Posts about Arlandria
Rents in Alexandria are skyrocketing. Virginia's state laws don't make it easy to create affordable housing for people earning less than the area median income, so the city has to think outside the box.
True sustainability means that we provide housing options that mirror our workforce. This reduces people's commute times, and cuts down on regional congestion. Forcing people to live farther out consumes farmland, increases food costs, and harms air quality. Jurisdictions closer to DC have an obligation to help address the rental housing shortage.
For Alexandria, this work also strives toward the mixed-income and mixed-culture vision that we have long held on to. But rising rents are making this vision harder and harder to achieve.
Unlike other states, Virginia does not allow its cities to mandate that developers replace every unit of affordable housing lost to redevelopment, or to require a fixed percentage of affordable units. But affordable housing is a priority for Alexandria, so the City Council and Planning Commission are working together with staff, developers, and residents to find innovative ways to provide it.
Over the course of the next year, the City Council should adopt a new Affordable Housing Master plan. We just completed a plan for senior services that specifically called for new, affordable retirement living options. Soon our public housing authority should complete its own master plan. And the city should finish work on the Beauregard small area plan. All of these will have a significant impact on the future of affordability in Alexandria.
The Beauregard planning study demonstrates the limits of our power. Without a new plan, current rentals, which are barely affordable to people earning under $50,000, would become luxury rentals or townhouses. Thousands of currently affordable units would vanish. The city may be able to gain a small number of units out of these conversions, but it would be limited. We can do better.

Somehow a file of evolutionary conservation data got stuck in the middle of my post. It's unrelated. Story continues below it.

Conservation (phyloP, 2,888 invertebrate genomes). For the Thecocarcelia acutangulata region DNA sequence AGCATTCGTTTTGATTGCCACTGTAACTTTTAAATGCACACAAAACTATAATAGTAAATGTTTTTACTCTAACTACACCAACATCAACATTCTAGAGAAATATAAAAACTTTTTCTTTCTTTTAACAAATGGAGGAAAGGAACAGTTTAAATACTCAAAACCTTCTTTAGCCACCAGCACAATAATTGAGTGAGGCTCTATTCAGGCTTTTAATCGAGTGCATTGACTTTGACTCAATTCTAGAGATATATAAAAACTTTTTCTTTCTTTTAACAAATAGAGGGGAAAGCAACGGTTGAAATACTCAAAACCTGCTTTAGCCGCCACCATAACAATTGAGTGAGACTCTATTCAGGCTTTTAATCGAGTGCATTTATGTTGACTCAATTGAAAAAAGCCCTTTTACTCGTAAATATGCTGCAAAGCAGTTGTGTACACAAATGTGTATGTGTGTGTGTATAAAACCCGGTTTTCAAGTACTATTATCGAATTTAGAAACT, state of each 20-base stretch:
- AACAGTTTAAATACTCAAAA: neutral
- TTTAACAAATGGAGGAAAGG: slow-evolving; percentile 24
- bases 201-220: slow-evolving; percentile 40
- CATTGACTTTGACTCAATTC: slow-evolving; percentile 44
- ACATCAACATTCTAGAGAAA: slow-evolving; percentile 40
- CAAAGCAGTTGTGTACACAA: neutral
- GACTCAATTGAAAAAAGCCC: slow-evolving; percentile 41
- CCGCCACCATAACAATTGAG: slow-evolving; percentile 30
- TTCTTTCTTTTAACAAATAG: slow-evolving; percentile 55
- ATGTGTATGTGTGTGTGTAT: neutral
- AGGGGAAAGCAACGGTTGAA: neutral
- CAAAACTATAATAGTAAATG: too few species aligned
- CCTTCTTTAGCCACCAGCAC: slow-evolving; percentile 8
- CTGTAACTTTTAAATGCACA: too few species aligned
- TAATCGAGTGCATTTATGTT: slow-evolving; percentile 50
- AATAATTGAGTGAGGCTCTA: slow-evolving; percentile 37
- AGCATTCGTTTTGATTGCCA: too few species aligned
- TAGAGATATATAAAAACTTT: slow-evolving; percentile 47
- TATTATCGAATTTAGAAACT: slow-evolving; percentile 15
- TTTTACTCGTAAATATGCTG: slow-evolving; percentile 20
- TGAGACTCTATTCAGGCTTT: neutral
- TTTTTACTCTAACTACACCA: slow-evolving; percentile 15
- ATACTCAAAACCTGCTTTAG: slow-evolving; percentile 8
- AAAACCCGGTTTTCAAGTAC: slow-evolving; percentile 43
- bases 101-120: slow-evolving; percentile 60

The proposed Beauregard plan saves about 700 units of affordable housing. The Council has asked that this number be raised and that we find a way to provide housing to a broader range of incomes, especially those earning under $40,000 per year.
To maximize the number of units saved, the city will need to create a more flexible approach to housing. We need to increase the contributions from developers and use those funds to preserve existing units whenever we can because it is often much less expensive to preserve an existing housing unit than to build a new one. This helps us spread the value further.
We need to ensure that the structure of developer contributions makes it easy to combine with private and non-profit money to build new mixed-income projects over the 30 years it will take for the Beauregard plan to get fully built. Over that time, over $90 million in payments could go towards affordable housing. The scale those funds creates an opportunity to attract other investment.
We need better incentives for developers to create and preserve affordable housing and mixed-use development. The city should look at every new development as a chance to add affordable housing.
Alexandria should update its home ownership and rental assistance programs, to bring them up to date with national best practices. The city should revisit its zoning to allow "granny flats," so that families can rent out affordable spaces in their home and give seniors and others living options. The city should also encourage housing on top of retail strips.
The master plan won't solve all of these issues. There isn't a silver bullet, and no one jurisdiction can solve this problem on its own. Alexandria also needs help from regional partners to build more rental housing. The federal government should also step up. The Department of Housing and Urban Development has been too silent on our national rental housing problems for too long.
Alexandria's problems are not unique. Rental rates are consuming more of people's monthly income than can be sustained all over the country. But hopefully, Alexandria's work in the coming months can provide a model for our region and state to follow.